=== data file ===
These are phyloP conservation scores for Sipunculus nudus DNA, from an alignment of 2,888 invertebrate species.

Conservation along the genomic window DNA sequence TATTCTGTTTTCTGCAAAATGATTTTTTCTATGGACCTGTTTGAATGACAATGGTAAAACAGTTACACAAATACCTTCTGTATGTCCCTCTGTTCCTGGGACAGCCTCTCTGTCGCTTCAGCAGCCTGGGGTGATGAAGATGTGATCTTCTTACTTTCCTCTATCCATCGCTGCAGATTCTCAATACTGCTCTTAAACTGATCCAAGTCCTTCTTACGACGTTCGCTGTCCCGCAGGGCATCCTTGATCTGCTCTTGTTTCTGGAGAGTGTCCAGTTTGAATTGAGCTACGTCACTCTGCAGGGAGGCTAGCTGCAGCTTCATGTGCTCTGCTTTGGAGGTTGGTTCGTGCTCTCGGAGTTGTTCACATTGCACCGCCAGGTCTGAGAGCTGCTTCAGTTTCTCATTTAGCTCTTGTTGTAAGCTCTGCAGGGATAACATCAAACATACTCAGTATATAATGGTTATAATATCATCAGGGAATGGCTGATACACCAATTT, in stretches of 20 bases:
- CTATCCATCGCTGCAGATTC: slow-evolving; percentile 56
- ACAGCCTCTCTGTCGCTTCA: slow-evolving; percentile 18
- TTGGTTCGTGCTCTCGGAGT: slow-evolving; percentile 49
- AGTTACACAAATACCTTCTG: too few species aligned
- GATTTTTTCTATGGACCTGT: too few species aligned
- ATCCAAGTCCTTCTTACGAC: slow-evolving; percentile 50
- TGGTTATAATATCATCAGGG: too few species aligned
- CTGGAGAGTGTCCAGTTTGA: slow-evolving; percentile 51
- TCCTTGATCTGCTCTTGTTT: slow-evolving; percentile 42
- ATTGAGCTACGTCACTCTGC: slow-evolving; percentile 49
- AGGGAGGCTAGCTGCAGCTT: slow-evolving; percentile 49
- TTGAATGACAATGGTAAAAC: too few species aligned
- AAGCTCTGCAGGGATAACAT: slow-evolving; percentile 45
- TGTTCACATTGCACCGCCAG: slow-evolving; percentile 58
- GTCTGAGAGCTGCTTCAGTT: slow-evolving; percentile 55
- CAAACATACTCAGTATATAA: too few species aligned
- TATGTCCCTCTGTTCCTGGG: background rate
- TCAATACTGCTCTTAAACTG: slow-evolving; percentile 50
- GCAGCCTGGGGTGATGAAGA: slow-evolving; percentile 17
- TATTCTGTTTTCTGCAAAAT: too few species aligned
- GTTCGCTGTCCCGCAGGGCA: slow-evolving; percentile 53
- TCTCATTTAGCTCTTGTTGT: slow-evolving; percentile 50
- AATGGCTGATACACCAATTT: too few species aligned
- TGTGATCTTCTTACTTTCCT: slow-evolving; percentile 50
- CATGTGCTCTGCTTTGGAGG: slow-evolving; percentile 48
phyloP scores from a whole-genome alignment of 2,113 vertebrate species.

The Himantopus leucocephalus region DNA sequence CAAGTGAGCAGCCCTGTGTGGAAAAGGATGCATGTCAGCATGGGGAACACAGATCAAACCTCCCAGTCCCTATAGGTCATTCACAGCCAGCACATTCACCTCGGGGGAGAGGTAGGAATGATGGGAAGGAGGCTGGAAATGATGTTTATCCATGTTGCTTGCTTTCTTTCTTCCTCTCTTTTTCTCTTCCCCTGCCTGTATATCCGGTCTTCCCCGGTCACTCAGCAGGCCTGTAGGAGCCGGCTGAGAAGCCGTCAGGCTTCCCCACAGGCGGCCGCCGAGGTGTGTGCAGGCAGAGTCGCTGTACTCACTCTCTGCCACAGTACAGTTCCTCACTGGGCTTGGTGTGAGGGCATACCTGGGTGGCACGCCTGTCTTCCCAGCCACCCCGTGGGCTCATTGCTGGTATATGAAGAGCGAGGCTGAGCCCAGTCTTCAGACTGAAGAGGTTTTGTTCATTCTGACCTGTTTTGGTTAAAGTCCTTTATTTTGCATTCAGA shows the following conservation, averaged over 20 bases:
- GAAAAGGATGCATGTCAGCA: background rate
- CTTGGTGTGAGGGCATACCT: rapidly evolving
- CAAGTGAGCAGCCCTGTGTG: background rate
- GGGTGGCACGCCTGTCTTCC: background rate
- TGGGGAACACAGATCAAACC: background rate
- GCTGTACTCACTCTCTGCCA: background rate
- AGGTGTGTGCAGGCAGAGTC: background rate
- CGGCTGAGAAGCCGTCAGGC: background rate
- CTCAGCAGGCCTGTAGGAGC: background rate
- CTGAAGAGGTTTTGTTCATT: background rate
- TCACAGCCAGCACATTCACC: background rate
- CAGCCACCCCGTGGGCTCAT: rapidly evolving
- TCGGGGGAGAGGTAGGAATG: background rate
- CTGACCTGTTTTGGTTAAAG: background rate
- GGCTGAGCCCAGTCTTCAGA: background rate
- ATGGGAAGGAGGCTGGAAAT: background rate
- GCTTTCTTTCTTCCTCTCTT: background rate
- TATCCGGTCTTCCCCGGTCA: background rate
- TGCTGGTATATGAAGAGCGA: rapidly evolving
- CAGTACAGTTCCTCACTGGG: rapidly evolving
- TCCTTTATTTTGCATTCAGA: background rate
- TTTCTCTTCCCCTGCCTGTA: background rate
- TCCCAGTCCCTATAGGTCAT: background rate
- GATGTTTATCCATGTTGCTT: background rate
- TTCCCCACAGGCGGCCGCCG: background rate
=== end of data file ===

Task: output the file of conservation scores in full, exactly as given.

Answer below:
These are phyloP conservation scores for Sipunculus nudus DNA, from an alignment of 2,888 invertebrate species.

Conservation along the genomic window DNA sequence TATTCTGTTTTCTGCAAAATGATTTTTTCTATGGACCTGTTTGAATGACAATGGTAAAACAGTTACACAAATACCTTCTGTATGTCCCTCTGTTCCTGGGACAGCCTCTCTGTCGCTTCAGCAGCCTGGGGTGATGAAGATGTGATCTTCTTACTTTCCTCTATCCATCGCTGCAGATTCTCAATACTGCTCTTAAACTGATCCAAGTCCTTCTTACGACGTTCGCTGTCCCGCAGGGCATCCTTGATCTGCTCTTGTTTCTGGAGAGTGTCCAGTTTGAATTGAGCTACGTCACTCTGCAGGGAGGCTAGCTGCAGCTTCATGTGCTCTGCTTTGGAGGTTGGTTCGTGCTCTCGGAGTTGTTCACATTGCACCGCCAGGTCTGAGAGCTGCTTCAGTTTCTCATTTAGCTCTTGTTGTAAGCTCTGCAGGGATAACATCAAACATACTCAGTATATAATGGTTATAATATCATCAGGGAATGGCTGATACACCAATTT, in stretches of 20 bases:
- CTATCCATCGCTGCAGATTC: slow-evolving; percentile 56
- ACAGCCTCTCTGTCGCTTCA: slow-evolving; percentile 18
- TTGGTTCGTGCTCTCGGAGT: slow-evolving; percentile 49
- AGTTACACAAATACCTTCTG: too few species aligned
- GATTTTTTCTATGGACCTGT: too few species aligned
- ATCCAAGTCCTTCTTACGAC: slow-evolving; percentile 50
- TGGTTATAATATCATCAGGG: too few species aligned
- CTGGAGAGTGTCCAGTTTGA: slow-evolving; percentile 51
- TCCTTGATCTGCTCTTGTTT: slow-evolving; percentile 42
- ATTGAGCTACGTCACTCTGC: slow-evolving; percentile 49
- AGGGAGGCTAGCTGCAGCTT: slow-evolving; percentile 49
- TTGAATGACAATGGTAAAAC: too few species aligned
- AAGCTCTGCAGGGATAACAT: slow-evolving; percentile 45
- TGTTCACATTGCACCGCCAG: slow-evolving; percentile 58
- GTCTGAGAGCTGCTTCAGTT: slow-evolving; percentile 55
- CAAACATACTCAGTATATAA: too few species aligned
- TATGTCCCTCTGTTCCTGGG: background rate
- TCAATACTGCTCTTAAACTG: slow-evolving; percentile 50
- GCAGCCTGGGGTGATGAAGA: slow-evolving; percentile 17
- TATTCTGTTTTCTGCAAAAT: too few species aligned
- GTTCGCTGTCCCGCAGGGCA: slow-evolving; percentile 53
- TCTCATTTAGCTCTTGTTGT: slow-evolving; percentile 50
- AATGGCTGATACACCAATTT: too few species aligned
- TGTGATCTTCTTACTTTCCT: slow-evolving; percentile 50
- CATGTGCTCTGCTTTGGAGG: slow-evolving; percentile 48
phyloP scores from a whole-genome alignment of 2,113 vertebrate species.

The Himantopus leucocephalus region DNA sequence CAAGTGAGCAGCCCTGTGTGGAAAAGGATGCATGTCAGCATGGGGAACACAGATCAAACCTCCCAGTCCCTATAGGTCATTCACAGCCAGCACATTCACCTCGGGGGAGAGGTAGGAATGATGGGAAGGAGGCTGGAAATGATGTTTATCCATGTTGCTTGCTTTCTTTCTTCCTCTCTTTTTCTCTTCCCCTGCCTGTATATCCGGTCTTCCCCGGTCACTCAGCAGGCCTGTAGGAGCCGGCTGAGAAGCCGTCAGGCTTCCCCACAGGCGGCCGCCGAGGTGTGTGCAGGCAGAGTCGCTGTACTCACTCTCTGCCACAGTACAGTTCCTCACTGGGCTTGGTGTGAGGGCATACCTGGGTGGCACGCCTGTCTTCCCAGCCACCCCGTGGGCTCATTGCTGGTATATGAAGAGCGAGGCTGAGCCCAGTCTTCAGACTGAAGAGGTTTTGTTCATTCTGACCTGTTTTGGTTAAAGTCCTTTATTTTGCATTCAGA shows the following conservation, averaged over 20 bases:
- GAAAAGGATGCATGTCAGCA: background rate
- CTTGGTGTGAGGGCATACCT: rapidly evolving
- CAAGTGAGCAGCCCTGTGTG: background rate
- GGGTGGCACGCCTGTCTTCC: background rate
- TGGGGAACACAGATCAAACC: background rate
- GCTGTACTCACTCTCTGCCA: background rate
- AGGTGTGTGCAGGCAGAGTC: background rate
- CGGCTGAGAAGCCGTCAGGC: background rate
- CTCAGCAGGCCTGTAGGAGC: background rate
- CTGAAGAGGTTTTGTTCATT: background rate
- TCACAGCCAGCACATTCACC: background rate
- CAGCCACCCCGTGGGCTCAT: rapidly evolving
- TCGGGGGAGAGGTAGGAATG: background rate
- CTGACCTGTTTTGGTTAAAG: background rate
- GGCTGAGCCCAGTCTTCAGA: background rate
- ATGGGAAGGAGGCTGGAAAT: background rate
- GCTTTCTTTCTTCCTCTCTT: background rate
- TATCCGGTCTTCCCCGGTCA: background rate
- TGCTGGTATATGAAGAGCGA: rapidly evolving
- CAGTACAGTTCCTCACTGGG: rapidly evolving
- TCCTTTATTTTGCATTCAGA: background rate
- TTTCTCTTCCCCTGCCTGTA: background rate
- TCCCAGTCCCTATAGGTCAT: background rate
- GATGTTTATCCATGTTGCTT: background rate
- TTCCCCACAGGCGGCCGCCG: background rate